Big swaths of the federal government have closed shop because Congress failed to reach a deal to keep the money flowing. Following are some reports about how the shutdown is affecting nonprofits.
You can also share your story at the bottom of this page.
TUESDAY, OCTOBER 8
Social-Service Group Seeks to Arm Advocates
Nonprofits and foundations concerned about the impact of the federal shutdown on human services and other programs that help vulnerable people may want to listen to a special Webinar the Coalition on Human Needs will hold to arm charities to become strong advocates on Capitol Hill.
The session, which starts at 4 p.m. Eastern time on Tuesday, is designed to jump-start nonprofit activism on budget and spending issues.
The coalition has also started keeping a list of all the ways the needy—and the nonprofits that serve them—have been hurt by the shutdown so far. It says, for example, that states expecting money from the Social Services Block Grant program won’t get it, and several nutrition programs that help low-income families won’t receive any new aid or groceries.
FRIDAY, OCTOBER 4
Nonprofit's Housing Program Stalled Due to Government Shutdown
For many nonprofit organizations, the federal government isn’t just the provider of cash, it’s a source of expertise. As the government shutdown continues, some charities are missing a knowledgeable partner.
“The shutdown is taking the wind out of a lot of our communities’ sails,” said Jake Maguire, spokesman for Community Solutions’ 100,000 Homes campaign, an effort that spends $1.4-million annually in seeking to find housing for veterans and the chronically homeless.
As part of the campaign, local nonprofits attend “boot camps” with members of the federal government, including the U.S. Departments of Housing and Urban Development and Veterans Affairs and the U.S. Interagency Council on Homelessness.
The boot camps consist of a few days of face-to-face meetings in which participants brainstorm ideas to get needy people into housing faster. Over the next 100 days, the local organizations attempt to put the plan into action. After that, they go into another 100-day period during which they focus on how to make their programs sustainable and handle more stubborn cases.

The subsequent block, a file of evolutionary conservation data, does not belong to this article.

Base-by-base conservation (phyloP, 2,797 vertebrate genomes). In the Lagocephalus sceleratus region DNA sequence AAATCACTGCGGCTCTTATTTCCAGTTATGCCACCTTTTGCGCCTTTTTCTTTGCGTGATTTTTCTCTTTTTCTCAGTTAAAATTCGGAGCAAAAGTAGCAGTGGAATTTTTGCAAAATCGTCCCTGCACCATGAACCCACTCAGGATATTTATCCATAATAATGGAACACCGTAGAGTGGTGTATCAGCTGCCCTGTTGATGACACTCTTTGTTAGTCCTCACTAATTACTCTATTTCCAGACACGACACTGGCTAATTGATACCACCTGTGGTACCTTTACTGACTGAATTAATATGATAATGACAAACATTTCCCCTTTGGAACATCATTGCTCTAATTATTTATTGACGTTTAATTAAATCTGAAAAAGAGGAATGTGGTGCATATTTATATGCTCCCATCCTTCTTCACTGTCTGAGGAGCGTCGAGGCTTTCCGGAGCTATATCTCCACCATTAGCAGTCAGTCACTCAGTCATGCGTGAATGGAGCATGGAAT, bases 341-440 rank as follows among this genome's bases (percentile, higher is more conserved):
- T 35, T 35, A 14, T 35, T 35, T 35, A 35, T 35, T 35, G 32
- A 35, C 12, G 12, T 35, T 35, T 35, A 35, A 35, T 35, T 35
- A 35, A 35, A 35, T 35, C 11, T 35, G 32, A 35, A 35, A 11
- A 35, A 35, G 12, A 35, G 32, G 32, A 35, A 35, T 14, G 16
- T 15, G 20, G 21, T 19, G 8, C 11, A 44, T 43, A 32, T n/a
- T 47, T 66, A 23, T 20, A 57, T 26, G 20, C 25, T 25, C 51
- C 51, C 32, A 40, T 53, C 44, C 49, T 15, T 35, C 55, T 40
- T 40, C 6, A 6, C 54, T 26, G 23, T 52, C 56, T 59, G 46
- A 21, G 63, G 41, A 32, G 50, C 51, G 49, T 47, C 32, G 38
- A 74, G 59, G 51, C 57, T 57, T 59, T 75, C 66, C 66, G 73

During the two 100-day phases, federal officials provide information and advice, Mr. Maguire says.
Currently, seven communities are in the second phase of the program, focusing on the toughest cases: Houston and Harris County, Texas; Dallas/Fort Worth, Texas; Central Texas; Lee County, Fla.; Sarasota and Manatee, Fla.; Bay Pines and Pinellas County, Fla., and Tampa, Fla.
Because of the shutdown, teleconferences later this month with federal officials have been canceled.
Mr. Maguire said the calls were essential for the nonprofits to get advice on their work and for federal officials to give consent for any changes they make in delivering services.
But with the government closed, it’s impossible to reschedule. “Our federal partners aren’t allowed to respond to e-mails,” he said.
WEDNESDAY, OCTOBER 2
Criticizing Politicians Without Crossing the Line Into Partisanship
It’s clear that Democrats and Republicans blame each other for the shutdown of the federal government. But can charities blame either political party without crossing the line into banned partisan activity?
Yes, says Melissa Mikesell, West Coast director of Alliance for Justice, which promotes nonprofit advocacy.
She says charities should make sure their criticisms focus on “policy actions of legislative leaders of one party" rather than on specific election campaigns.
TUESDAY, OCTOBER 1
Nonprofit Jobs Threatened
Nonprofits are starting to warn some employees that their jobs are at risk if Congress does not pass a spending bill to end the government shutdown.
The Eastern Idaho Community Action Partnership, an antipoverty group in Idaho Falls, has told staff members whose salaries are covered by federal money that they should stay home on October 14 if the budget impasse is not resolved by then, says Russell Spain, the group’s executive director.
He says that directive will affect about 10 to 12 employees out of his staff of 120. His organization would have to close a shelter for women and children, stop delivering food to 15 food banks in eastern Idaho, and suspend a plan to open an energy-assistance program on November 1, he adds.